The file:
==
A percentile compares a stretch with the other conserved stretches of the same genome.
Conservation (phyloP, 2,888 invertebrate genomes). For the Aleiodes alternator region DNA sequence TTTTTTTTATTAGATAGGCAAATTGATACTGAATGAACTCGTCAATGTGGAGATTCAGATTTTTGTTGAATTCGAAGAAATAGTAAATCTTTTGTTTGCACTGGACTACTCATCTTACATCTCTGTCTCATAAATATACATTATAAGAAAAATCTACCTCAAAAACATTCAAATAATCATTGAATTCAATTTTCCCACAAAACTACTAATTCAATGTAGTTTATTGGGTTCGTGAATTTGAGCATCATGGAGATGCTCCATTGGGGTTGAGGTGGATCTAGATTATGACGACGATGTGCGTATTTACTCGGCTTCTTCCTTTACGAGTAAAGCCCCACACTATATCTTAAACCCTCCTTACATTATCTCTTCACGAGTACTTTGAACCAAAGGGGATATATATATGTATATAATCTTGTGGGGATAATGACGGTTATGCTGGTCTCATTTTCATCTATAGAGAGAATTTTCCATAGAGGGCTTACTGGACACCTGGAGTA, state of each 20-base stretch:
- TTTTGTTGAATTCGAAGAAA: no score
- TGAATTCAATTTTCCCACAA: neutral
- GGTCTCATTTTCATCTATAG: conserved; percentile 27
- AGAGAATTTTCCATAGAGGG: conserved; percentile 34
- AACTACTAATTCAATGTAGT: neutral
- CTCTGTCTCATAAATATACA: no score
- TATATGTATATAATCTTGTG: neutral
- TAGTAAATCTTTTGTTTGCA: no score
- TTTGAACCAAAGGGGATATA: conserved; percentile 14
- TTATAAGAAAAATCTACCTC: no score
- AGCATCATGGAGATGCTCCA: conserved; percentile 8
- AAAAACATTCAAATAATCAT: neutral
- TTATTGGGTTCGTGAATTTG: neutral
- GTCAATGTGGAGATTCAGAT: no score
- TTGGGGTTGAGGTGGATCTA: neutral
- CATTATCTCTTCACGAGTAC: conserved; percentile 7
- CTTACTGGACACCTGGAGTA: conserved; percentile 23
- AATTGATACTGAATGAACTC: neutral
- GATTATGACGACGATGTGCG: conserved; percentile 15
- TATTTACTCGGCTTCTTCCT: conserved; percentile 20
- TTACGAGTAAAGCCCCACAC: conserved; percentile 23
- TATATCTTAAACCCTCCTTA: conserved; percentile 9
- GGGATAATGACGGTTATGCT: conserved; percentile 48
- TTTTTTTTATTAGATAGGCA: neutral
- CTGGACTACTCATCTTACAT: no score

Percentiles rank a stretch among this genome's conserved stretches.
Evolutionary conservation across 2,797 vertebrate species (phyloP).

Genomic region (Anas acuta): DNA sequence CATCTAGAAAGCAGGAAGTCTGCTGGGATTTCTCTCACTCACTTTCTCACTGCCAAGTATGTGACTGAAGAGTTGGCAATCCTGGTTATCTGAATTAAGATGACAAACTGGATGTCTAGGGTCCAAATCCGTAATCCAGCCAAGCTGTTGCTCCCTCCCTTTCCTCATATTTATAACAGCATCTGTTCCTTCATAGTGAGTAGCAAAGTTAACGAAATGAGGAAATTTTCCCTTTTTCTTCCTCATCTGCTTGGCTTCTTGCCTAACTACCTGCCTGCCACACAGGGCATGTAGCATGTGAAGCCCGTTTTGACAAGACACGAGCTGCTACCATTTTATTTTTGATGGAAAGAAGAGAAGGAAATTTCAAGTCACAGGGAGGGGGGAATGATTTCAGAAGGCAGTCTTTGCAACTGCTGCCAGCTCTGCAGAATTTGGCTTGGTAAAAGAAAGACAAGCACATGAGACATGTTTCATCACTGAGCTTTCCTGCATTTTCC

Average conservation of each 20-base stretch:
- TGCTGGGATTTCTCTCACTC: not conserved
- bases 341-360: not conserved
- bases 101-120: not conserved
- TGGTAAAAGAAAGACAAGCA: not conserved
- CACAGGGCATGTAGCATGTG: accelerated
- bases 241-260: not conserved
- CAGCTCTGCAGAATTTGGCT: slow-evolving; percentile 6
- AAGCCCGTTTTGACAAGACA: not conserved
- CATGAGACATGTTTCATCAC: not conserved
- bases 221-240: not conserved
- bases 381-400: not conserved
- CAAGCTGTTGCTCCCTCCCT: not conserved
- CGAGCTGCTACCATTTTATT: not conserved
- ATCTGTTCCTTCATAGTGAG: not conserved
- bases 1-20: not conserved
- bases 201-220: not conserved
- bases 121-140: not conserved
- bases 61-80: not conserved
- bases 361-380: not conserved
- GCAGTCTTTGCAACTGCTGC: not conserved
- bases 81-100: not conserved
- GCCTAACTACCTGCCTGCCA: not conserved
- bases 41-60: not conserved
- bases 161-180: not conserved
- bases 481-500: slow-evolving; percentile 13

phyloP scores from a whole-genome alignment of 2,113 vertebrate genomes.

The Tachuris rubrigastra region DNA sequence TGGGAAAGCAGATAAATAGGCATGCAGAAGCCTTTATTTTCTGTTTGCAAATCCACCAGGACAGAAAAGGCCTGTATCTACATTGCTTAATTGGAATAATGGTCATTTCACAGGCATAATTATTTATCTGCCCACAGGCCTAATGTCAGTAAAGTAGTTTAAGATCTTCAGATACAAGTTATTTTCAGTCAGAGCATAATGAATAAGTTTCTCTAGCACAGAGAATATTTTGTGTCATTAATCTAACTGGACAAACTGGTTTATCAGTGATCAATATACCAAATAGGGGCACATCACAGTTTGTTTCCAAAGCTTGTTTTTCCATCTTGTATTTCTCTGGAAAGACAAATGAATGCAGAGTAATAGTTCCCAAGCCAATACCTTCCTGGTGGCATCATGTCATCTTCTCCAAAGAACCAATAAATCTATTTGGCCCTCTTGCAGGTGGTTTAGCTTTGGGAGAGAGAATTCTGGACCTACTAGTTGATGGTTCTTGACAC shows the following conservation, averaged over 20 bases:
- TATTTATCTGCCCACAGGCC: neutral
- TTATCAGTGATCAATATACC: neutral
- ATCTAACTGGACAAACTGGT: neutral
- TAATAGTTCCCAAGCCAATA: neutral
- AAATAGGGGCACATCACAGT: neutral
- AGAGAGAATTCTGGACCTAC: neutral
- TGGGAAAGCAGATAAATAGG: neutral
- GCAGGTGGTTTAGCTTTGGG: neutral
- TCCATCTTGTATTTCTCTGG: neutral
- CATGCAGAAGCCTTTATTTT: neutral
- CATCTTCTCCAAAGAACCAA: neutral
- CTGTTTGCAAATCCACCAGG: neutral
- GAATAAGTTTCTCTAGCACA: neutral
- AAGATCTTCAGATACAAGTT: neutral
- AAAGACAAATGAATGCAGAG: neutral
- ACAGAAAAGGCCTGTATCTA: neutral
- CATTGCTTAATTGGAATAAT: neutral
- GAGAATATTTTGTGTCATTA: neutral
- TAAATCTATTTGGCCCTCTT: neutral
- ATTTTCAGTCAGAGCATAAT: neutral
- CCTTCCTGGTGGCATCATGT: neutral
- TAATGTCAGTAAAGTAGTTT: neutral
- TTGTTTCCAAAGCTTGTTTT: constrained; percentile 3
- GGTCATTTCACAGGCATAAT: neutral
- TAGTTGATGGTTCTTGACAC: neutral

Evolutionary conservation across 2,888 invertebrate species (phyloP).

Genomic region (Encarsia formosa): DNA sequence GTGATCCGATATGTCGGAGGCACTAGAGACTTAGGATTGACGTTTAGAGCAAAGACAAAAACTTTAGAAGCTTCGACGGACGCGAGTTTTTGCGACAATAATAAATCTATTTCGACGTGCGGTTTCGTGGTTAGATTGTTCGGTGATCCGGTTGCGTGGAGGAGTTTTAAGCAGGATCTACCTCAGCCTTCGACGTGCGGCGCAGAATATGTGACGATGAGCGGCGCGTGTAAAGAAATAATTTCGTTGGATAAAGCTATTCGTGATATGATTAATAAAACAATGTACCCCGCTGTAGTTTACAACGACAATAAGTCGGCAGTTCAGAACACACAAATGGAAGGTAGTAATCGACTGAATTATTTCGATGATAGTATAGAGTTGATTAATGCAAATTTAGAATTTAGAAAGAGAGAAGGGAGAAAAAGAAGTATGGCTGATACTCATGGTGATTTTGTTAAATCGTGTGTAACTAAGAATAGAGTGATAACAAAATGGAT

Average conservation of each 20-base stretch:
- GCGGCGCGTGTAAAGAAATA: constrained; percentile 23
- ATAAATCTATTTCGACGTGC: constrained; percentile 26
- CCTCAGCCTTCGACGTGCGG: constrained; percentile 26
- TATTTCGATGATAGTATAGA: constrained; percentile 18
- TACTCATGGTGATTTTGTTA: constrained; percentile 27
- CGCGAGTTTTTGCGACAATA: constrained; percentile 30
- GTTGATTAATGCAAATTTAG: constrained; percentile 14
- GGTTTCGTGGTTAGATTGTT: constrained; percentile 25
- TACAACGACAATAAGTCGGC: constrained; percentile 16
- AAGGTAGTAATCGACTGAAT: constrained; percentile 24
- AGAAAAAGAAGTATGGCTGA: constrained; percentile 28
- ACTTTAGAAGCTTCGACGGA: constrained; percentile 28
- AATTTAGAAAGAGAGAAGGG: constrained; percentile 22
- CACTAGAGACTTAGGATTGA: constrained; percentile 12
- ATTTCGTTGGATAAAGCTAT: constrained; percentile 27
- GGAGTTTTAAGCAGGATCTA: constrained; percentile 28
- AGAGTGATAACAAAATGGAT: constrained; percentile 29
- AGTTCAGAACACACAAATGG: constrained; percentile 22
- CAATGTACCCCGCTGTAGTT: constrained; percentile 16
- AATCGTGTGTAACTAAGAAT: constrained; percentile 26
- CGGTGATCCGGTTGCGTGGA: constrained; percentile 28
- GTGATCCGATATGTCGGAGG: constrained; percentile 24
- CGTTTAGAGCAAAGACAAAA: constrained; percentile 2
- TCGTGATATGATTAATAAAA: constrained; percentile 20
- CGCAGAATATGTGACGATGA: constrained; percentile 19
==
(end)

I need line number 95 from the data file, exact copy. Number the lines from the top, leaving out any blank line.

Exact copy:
- TACAACGACAATAAGTCGGC: constrained; percentile 16